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2016 saw the completion of an important milestone for humanity: artificial intelligence (AI) defeated the world champion in the Go game. For context: Go is a board game that was previously thought to require too much human intuition for a computer to succeed, and as a result it was a North Star for AI.
For years, researchers have tried and failed to create an AI system that could beat humans in the game. Until AlphaGo†
In 2016, AlphaGo, an AI system created by Google’s Deep Mind, not only defeated his champion human counterpart (Lee Sedol); it showed that machines could find play strategies that no human would come up with. AlphaGo shocked the world when it made its unimaginable move #37. It was a move so counterintuitive and strange to human experts that after AlphaGo played it, it stunned and baffled Lee and all spectators and world experts. It eventually led to the triumph of technology during that game.
AI vs. Cancer: Looking for Move 37
In addition to illustrating the potential of AI in this context, the Go game showed that AI can and should help humanity devise the Move 37 for significant, real-world problems. This includes fighting cancer.
As with board games, there is a certain element of a game in the proverbial “match” between the human immune system and cancer. If the immune system is the cop guarding the health of the body, cancer is like a gangster trying to escape. While the “immune system police” searches for harmful cancer cells, viruses, infections and any ailments, cancer is devising various tactics of subversion, deception and destruction.
Let data strengthen our intuition
Centuries ago, scientists and doctors were largely in limbo when trying to cure disease and had to rely only on their intuition. Today, however, humanity is in a unique position to fully utilize available resources with advances in high throughput and biological data measurement. We can now create AI models and use all available data to let these AIs reinforce our innate intuition.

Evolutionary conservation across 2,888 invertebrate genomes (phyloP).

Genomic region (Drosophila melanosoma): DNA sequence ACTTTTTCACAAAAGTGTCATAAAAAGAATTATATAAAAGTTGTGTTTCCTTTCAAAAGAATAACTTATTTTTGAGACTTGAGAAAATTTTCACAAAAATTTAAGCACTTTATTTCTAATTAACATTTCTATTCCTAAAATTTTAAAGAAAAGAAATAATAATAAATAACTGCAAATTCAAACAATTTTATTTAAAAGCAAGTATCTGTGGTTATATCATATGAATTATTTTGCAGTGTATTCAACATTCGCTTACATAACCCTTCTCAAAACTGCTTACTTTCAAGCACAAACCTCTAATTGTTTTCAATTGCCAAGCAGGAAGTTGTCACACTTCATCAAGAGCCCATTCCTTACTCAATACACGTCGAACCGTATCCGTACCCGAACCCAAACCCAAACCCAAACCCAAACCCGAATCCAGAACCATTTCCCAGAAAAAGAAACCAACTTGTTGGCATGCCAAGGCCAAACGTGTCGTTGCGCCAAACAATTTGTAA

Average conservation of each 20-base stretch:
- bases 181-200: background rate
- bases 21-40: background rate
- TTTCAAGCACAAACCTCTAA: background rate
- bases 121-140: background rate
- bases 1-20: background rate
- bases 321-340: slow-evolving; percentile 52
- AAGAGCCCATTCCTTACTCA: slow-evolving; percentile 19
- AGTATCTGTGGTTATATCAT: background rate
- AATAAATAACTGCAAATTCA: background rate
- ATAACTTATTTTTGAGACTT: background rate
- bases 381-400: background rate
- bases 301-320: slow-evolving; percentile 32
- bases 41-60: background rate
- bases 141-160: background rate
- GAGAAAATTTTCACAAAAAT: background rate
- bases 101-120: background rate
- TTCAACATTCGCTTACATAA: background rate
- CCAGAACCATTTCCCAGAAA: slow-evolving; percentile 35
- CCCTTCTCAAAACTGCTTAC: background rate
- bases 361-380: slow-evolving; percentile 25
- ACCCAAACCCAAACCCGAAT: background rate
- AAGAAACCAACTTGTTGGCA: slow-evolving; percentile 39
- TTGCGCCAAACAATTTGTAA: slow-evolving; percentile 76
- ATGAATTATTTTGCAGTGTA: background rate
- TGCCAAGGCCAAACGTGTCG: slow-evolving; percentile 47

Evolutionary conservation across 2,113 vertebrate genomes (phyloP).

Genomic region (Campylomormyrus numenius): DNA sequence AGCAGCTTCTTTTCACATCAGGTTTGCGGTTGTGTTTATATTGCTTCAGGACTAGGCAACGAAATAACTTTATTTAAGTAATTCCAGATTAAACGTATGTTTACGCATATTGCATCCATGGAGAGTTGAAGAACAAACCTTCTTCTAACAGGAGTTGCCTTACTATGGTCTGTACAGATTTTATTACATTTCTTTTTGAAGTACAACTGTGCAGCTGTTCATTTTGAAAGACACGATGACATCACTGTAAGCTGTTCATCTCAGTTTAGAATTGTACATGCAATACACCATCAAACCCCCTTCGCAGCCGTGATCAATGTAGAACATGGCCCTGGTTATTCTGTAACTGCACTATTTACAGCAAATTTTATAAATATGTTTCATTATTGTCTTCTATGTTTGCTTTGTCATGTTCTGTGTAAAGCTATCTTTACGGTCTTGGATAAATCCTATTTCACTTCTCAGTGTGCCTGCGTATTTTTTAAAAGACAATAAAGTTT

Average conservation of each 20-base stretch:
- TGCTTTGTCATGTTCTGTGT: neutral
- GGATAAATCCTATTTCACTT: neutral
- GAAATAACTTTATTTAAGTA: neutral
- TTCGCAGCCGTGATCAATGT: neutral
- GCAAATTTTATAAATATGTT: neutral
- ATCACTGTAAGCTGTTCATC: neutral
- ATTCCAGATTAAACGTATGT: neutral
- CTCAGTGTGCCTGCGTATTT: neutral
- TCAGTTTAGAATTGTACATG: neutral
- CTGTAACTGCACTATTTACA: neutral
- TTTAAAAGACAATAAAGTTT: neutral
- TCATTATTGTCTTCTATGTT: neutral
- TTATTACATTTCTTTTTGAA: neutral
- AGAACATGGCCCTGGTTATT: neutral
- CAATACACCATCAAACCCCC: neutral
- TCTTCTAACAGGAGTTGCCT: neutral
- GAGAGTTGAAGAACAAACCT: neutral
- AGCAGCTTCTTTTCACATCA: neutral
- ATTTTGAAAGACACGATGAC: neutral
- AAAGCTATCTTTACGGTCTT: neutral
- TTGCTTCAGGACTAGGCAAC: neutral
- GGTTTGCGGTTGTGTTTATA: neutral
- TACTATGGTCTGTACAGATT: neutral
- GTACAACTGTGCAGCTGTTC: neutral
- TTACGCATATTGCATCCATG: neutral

To more clearly illustrate this concept, consider the case of CAR-T cells processed with CRISPR (a genetic editing technology) to create a promising therapeutic option in cancer treatment. Many current and past approaches in the field relied on the intuition of a single researcher or academic group to prioritize the genes to be tested. For example, some of the world’s experts on genetically engineered T cells came up with the idea of trying to turn off the PD1, which didn’t work to improve patient outcomes. In this case, genes were not directly compared and it took a lot of human intuition to decide how best to proceed.
Recently, with advances in high-throughput single-cell CRISPR sequencing methods, we are approaching the possibility of simply testing all genes simultaneously on an equal footing and in different experimental scenarios. This makes the data better suited for AI and in this case we have the opportunity to let AI help us decide which genes seem most promising to modify in patients to fight their cancer.
The ability to conduct extensive AI experiments and generate data to fight cancer is a game-changer. Biology and disease are so complex that current and past strategies, largely driven by human intuition, are unlikely to be the best approaches. In fact, we predict that in the next 10 years we will have the equivalent of a Move 37 against cancer: a therapy that at first glance seems counterintuitive (and where human intuition alone wouldn’t come), but which ultimately shocks us all and wins the game for patients.
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